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Google Updating Site Diversity in Search Results

author image Written by: Lia           Categories - In The News

Fewer Duplicate Root Domains in Most Search Listings

Google’s Search Liaison Danny Sullivan has announced that Google implemented a “change” to reduce duplicate site listings in search results to show a more diverse selection of websites. If you’ve ever been frustrated seeing a single site dominate several prime rankings on a single page, it seems as though this change is designed to address that. Sullivan’s tweet thread announcing the change mentions that this change will, in most cases, limit things so that users won’t see more than 2 listings from the same website in Google’s top results: https://twitter.com/searchliaison/status/1136739062843432960 He also provided a few technical details, including that subdomains will generally be treated as part of a root domain. However, Google will also treat subdomains as “separate sites for diversity purposes when deemed relevant to do so.” The key term here is “relevant.” Understanding this term in the context of the user is vital to understanding how Google assesses relevancy; it’s easy to focus on how a page relates to a keyword thus lose sight of its role in overall user experience. This site diversity change began on June 3, 2019. Sullivan stressed that this change isn’t an update and thus isn’t part of the June 2019 Core Update, and does not affect how Google ranks websites.

Lia

Big Announcements Made During Google Search On 2021 Event

10/01/2021

The Google Search On 2021 event is in full swing, and in typical Google fashion, some big announcements were made by the search engine.

For those who are unfamiliar, Google Search On is an annual event hosted by the search engine where big announcements related to the future of search take place.

From changes to the Google Search experience to improvements to MUM, here is a breakdown of some of the biggest announcements to come out of this year’s event.

MUM’s the Word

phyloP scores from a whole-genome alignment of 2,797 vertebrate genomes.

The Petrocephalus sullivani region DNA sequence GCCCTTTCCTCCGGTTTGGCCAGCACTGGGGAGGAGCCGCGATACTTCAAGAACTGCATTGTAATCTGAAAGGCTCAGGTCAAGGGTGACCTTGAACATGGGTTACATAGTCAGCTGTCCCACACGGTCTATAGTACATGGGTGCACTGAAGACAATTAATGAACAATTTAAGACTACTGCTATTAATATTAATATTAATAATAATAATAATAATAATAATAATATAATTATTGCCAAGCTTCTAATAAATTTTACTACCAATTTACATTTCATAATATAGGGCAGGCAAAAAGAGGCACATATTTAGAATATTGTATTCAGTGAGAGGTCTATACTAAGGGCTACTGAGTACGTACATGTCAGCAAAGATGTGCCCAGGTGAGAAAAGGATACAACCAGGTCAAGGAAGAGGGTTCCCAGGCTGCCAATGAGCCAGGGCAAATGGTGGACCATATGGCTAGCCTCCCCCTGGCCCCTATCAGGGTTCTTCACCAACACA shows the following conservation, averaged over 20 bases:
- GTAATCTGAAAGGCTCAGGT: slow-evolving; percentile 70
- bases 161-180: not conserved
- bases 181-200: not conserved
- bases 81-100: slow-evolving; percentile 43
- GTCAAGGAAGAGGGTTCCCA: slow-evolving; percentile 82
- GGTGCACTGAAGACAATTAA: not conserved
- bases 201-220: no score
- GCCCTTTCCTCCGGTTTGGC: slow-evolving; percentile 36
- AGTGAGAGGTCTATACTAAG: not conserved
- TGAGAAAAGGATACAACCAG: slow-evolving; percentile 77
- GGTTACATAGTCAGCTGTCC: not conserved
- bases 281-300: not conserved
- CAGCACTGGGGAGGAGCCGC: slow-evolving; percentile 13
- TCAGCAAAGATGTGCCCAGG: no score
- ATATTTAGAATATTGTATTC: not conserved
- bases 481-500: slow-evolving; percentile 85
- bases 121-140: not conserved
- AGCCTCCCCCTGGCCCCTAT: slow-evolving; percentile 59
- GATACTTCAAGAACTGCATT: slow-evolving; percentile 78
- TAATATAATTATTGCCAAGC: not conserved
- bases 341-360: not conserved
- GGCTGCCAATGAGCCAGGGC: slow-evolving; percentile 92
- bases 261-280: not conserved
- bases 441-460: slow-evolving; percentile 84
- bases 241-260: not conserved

One of the biggest takeaways from Search On so far is that Google has redesigned Google Search and added some cool new features. These features are designed to enable more natural, intuitive ways to search through “advanced AI systems like MUM.” This includes:

  • Things to know
  • New search refinements
  • Visually browsable result pages
  • And more

MUM will also be used to gain a deeper understanding of videos in Google Search.

Google announced a new MUM-based experience that will be used to recognize related topics in a video, even in cases where a topic is not directly mentioned. This will be launched in English Google search results in the next few weeks.

“Things To Know”

Google is launching a new “Things to Know” feature. Here’s how they explained it:

“When you search for a topic, like acrylic painting, you can see all the different dimensions people typically search for, and find the path that’s right for you.”

Google will use this to come up with additional details and determine the appropriate categories for a topic. When a user clicks on these, Google will show a featured snippet for that option and give them the ability to click on and see more results.

Shoppable Google Search Experience

In the U.S., Google is launching a new “shoppable search experience” that makes it simpler to shop on mobile directly within Search results.

Here is an example of what this will look like: When a user searches for “cropped jackets, a visual feed of jackets in different colours and styles along with information like local shops, style guides, and videos will appear in Search results.

Of course, plenty more announcements were made that we can’t even begin to get into here. For all of the big announcements, check out https://searchon.withgoogle.com/

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Google Clarifies How It Obtains Automotive Data For Search

09/23/2021

Yesterday, we reported that auto industry folk weren’t too pleased about a new Google Search feature that displayed car specs in search results. Now, Google has clarified where exactly this data comes from and confirmed that it does not source it from the open web.

After our original article was published, the topic came up again on Twitter when Search Engine Round Table reporter Barry Schwartz tagged Google’s Public Search Liason Danny Sullivan in response to someone asking where Google sources its automotive data from.

Here is Sullivan’s response:

“We license the data shown. It’s not coming from schema or pages on the open web.”

As we reported yesterday, several SEOs involved in the automotive industry were not pleased that it appeared as if Google was sourcing data from automotive websites without stating where the data came from. One of the main concerns was that Google may have been “stealing” traffic from these sites without directing users back to the source.

READ MORE: New Car Spec Feature in Google Search Causes Uproar in Automotive Industry

Now, we know that this isn’t the case. Based on Sullivan’s comments, we can conclude that Google actually licenses this data and therefore pays to use it. This means that Google does not need to state where it obtained the data. This is similar to how Google licenses weather data.

So, there you have it. We’re glad that this one was cleared up and all the confusion can be put to bed.

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